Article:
But I have to say that in the few years that I’ve been blogging, the passion has waned a bit. I am still drawn to inspiring people and feel a surge of adrenaline when I read or watching something that inspires me. But I would be lying if I didn’t say I’ve lost that loving feeling.

With my daily blog over at Beliefnet Health and my online column for The Writer magazine, I sometimes feel like a dried out sponge.

So I’m turning to you…

I know a lot of you who read this blog (and I’m so grateful for you that do) are also bloggers yourself. How do you keep the loving feeling going? What do you do to help juggle blogging and/or job, and your life? Do you have any blogs that you read that help lift you up? 

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Watch Out for Those Dream Killers!

{flickr photo Andrew Magill}

I had a disturbing dream the other night. A loud, abrasive woman (who resembled me on PMS) said, “You need to watch out and guard your inspiration and your passion!” or something to that effect.

That poor, harried lady who scared the hell out of me was trying her hardest to warn me of what scares me the most-dream killers. While they exist everywhere, they are particularly rampant and concentrated in certain areas (especially if you grew up with them).

In fact, I have grown up with a lot of them. And because of it, I’ve attracted and invited a few into my life. While it’s never pleasant to hear how I “haven’t really made it yet” or why any writing job I get will never be as grand as my third uncle from a second marriage’s impressive career, I do have to say this:

If life was a school, they’d be my biggest teachers.

How to Outsmart Smarty Pants People

The only way to negate negative people is to:

  1. Minimize your time with them. {I talk a little more about that and about the people you should avoid if you’re in a particularly bad mood on my Beliefnet blog here.}
  2. Pretend you’ve got headphones on and you can’t read lips.
  3. Suck it all in, run far away from them and then scream, exercise and vent in journal or to a supportive friend.
  4. Smile and say, “Thanks for sharing” and try not to do it with sarcasm.

The one thing you should NOT do is to reply with anger, in the heat of the moment and say things you’ll regret.

The thing about us creative types is that we’re extra sensitive people. And the funny thing about that is we often grow up in communities and families that are less than sensitive to our feelings.

—>If I’ve learned anything it’s that the worst thing you can do is attack someone who you feel is attacking you. It might feel tempting to point out your friend’s hypocritical criticism especially when he/she has yet to take a risk and follow their own dreams. Or to laugh at a relative who makes a nasty comment about your creative endeavors when they haven’t done anything creative or risky themselves. But that’s the point.

When it comes down to it:

The best thing you can do is to put on an invisible shield and let those words bounce right off of you. Realize that no matter how much it stings, most of what they say has nothing to do with you.<—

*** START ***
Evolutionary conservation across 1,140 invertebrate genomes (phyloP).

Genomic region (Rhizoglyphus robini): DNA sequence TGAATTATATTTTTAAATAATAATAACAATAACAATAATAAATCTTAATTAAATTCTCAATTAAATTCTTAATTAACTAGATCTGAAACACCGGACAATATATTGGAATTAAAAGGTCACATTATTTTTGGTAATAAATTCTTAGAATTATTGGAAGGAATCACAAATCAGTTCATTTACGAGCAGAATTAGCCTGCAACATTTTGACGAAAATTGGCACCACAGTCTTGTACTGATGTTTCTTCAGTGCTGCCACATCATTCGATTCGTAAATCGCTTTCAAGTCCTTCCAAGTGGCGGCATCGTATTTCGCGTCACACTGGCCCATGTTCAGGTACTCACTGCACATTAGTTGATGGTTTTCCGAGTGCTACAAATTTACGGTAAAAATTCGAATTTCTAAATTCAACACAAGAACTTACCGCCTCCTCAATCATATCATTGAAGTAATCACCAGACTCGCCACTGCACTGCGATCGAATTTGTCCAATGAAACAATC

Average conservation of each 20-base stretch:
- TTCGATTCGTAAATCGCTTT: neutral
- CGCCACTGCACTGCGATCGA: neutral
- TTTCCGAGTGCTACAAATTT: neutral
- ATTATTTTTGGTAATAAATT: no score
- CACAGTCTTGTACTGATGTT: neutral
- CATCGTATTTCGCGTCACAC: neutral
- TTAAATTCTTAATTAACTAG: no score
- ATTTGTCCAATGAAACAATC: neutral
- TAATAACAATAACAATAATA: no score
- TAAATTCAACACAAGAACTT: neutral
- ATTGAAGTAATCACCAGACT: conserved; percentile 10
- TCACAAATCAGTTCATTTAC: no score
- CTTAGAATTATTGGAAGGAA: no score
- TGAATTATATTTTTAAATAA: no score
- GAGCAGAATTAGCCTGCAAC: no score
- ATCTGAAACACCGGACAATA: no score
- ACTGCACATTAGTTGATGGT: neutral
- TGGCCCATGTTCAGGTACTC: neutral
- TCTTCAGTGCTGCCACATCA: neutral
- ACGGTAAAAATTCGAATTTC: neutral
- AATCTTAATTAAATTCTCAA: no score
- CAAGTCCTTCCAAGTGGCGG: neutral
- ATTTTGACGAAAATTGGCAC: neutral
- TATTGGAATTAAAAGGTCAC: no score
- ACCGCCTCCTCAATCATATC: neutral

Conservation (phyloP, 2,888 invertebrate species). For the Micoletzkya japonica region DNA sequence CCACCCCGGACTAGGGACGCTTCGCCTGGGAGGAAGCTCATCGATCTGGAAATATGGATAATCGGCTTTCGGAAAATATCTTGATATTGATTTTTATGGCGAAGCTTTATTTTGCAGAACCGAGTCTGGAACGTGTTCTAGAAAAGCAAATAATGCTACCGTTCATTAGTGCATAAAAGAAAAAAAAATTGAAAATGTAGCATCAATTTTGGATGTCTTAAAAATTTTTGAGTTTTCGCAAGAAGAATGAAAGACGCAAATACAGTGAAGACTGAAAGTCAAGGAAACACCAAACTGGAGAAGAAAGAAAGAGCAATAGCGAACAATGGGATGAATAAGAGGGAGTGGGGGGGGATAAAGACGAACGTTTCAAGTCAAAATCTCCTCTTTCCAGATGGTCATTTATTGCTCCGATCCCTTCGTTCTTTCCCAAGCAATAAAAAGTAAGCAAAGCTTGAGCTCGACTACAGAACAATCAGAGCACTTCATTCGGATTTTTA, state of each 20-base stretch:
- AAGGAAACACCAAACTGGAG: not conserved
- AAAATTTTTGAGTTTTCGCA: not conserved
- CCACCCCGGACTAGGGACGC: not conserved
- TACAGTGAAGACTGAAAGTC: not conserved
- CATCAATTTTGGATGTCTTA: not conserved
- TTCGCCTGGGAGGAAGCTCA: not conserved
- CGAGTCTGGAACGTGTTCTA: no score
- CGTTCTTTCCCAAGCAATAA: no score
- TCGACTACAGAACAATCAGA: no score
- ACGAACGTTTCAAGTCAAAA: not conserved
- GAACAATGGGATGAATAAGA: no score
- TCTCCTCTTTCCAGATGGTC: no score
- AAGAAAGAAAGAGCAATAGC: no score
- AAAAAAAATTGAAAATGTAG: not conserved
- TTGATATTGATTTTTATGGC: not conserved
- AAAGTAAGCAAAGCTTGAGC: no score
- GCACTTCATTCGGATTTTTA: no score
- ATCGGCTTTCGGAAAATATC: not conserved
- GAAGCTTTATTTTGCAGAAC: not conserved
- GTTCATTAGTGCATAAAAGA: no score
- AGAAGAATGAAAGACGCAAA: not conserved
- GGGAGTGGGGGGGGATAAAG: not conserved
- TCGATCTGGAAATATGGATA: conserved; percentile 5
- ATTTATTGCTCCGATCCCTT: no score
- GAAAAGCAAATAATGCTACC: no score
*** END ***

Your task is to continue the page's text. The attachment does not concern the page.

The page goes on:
Remember you don’t have anything to prove to anyone.  You are on your own path and they are on theirs. Remember that as long as you’re continuing to follow your dreams, you are not the loser, coward, failure they say you are. In fact, you are a survivor, someone who simply deserves everything you ever wanted in life because you are here and made it this far.

*I took a much needed Creative Friday break. The last one really wore me out, which you can read about here and here. I hope to be back to my regular schedule next week. Have you been busy crafting while I’ve been away on vacation? Tell me please! I need the motivation.

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Perfection & Productivity Can Kill You

Big IslandThe Lure of Being Productive

This weekend I was highly productive. I wrote three queries, worked on two essays, did a painting and caught up on my reading. I also spent time with friends, went to a museum, a farmer’s market and a coffee shop.

In the midst of all my doing, however, I started to wonder if I was veering way too far off course. In the process of all that doing, was I neglecting just being?

There were a few bread crumbs that led me to question my latest endeavors. There was this post by writer hero and friend Jordan Rosenfeld who I once interviewed here.

And then there was this passage from Gregg Levoy’s Callings: Finding and Following an Authentic Life: “The beating heart of self-esteem is the feeling that we’re acceptable as we are, without having to earn it.”

And the feeling of dread as I put down my paintbrush when I saw that the painting before me was not the beauty of perfection I had hoped.

In Mark Nepo’s Book of Awakening he says,”What we need is always harshly and beautifully right before us, disguised in the wrapping of our nearest urgency. We just refuse to accept this, because it feels so difficult to face.”

The True Purpose of Life

All experiences reminded me that perfection, production, completion are not the goals of this life. That one does not need to perform perfection in order to earn love and self-worth. I was reminded that although we creatives often need validation, we should not be seeking it through our work.

The process, however, imperfect and painful is part of the journey.

Learning to hold ourselves in that process is the key to truly living a meaningful, purposeful life.